The danger of pushing China too far on law of the sea
Mark Valencia weighs the costs of a Chinese pull-out from UN convention
China has been under withering political and legal attack for allegedly violating the UN Convention on the Law of the Sea. Although at the recent meeting of the Association of Southeast Asian Nations in Brunei, Beijing declared its willingness to discuss a code of conduct for the South China Sea, there has been no change in its maritime claims or any let-up in the criticism it is receiving.
What are the consequences if China simply gets "fed up" with the criticism and withdraws from the treaty?
China ratified it in 1996. But rival claimants in the South China Sea and their supporters have alleged that China's nine-dashed-line claim is not compatible with the treaty. Now the Philippines, with tacit US support, has filed a complaint against China with the International Tribunal for the Law of the Sea, established by the convention. However, China has refused to participate.
Meanwhile, rival claimants as well as the US and other Western powers have criticised some of China's actions in its 200-nautical-mile exclusive economic zone as violating the freedom of navigation. And they and Japan say China's drawing of enclosing baselines around the disputed Diaoyu Islands in the East China Sea is illegal.
China used to argue the "unequal treaty" doctrine regarding boundaries that were concluded with colonial or imperial powers. It is thus not surprising that its leaders occasionally revert to rhetoric reminiscent of that era. Indeed, some of China's political analysts and particularly military officers seem to be questioning why China ratified the law of the sea treaty in the first place. Part of the explanation is that China assumed - obviously incorrectly - that the dispute settlement mechanism could be avoided by direct negotiations.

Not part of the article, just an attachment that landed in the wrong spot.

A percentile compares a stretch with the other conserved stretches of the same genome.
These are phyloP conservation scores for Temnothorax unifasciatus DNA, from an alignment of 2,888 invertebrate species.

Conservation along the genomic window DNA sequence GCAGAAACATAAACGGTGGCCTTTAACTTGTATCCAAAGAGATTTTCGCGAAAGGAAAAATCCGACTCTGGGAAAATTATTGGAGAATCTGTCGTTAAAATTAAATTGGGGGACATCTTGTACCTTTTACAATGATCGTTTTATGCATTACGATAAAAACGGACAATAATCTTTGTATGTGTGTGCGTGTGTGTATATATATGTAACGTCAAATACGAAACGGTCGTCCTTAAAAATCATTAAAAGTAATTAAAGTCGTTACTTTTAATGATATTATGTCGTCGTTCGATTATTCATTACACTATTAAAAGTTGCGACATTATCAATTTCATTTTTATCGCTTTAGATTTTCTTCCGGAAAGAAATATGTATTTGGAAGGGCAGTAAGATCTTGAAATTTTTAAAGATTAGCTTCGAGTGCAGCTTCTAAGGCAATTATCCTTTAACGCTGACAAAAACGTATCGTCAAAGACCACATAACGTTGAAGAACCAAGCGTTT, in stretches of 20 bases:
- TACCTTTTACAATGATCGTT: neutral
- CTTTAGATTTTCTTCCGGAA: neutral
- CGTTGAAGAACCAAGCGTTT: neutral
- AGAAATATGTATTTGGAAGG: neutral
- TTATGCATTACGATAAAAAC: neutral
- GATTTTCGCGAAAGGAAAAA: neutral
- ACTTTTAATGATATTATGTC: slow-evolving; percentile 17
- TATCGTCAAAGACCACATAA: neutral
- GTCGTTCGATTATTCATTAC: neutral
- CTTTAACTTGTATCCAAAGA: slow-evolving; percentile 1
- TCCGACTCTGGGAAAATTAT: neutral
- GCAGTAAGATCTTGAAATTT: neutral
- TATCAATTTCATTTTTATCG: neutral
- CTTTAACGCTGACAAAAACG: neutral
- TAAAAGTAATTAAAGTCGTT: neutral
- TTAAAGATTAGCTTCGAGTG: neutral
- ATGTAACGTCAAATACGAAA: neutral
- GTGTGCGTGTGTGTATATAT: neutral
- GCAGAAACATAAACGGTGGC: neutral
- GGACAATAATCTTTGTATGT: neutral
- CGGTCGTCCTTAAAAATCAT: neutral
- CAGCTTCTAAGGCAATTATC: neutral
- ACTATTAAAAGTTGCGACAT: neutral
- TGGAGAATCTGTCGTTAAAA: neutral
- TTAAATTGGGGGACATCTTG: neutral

Also, China and other developing countries viewed the treaty as a package deal with many "bargains" between the maritime powers and developing countries, including extensive navigational rights for maritime powers in exchange for the deep seabed mining provisions. Although some 164 countries have ratified the treaty, the United States reneged on the deal by not doing so.
That is why it is hypocritical for the US to be an increasingly vocal critic. Unwittingly, the US may be showing China a way out of its dilemma.
China could withdraw from the treaty. That would take effect a year later and China would still be subject to the decision of the tribunal in the Philippines case.
There would be serious political costs for such an action, not least international opprobrium. It would also create fear and even instability in the region and probably draw many Asian states closer to the US. Moreover, China would lose the major propaganda advantage it enjoys in these issues over the US.
However there are advantages as well. China would then be legally free to "pick and choose" the convention's provisions and interpret them in its favour - just as the US does now. Moreover, China could simply refuse to abide by the tribunal's decision and shrug off the political fallout.
Unfortunately, there is a long political history of world powers using or making new international law to further and protect their interests. Prime among these has been the US.
America and its Asian allies need to be careful lest they push China into actually being what they fear most - another rogue country that uses might rather than right in its international relations.
Let's hope China continues to consider the costs of withdrawing from the treaty greater than the benefits.
Mark J. Valencia is an adjunct research fellow at China's National Institute for South China Sea Studies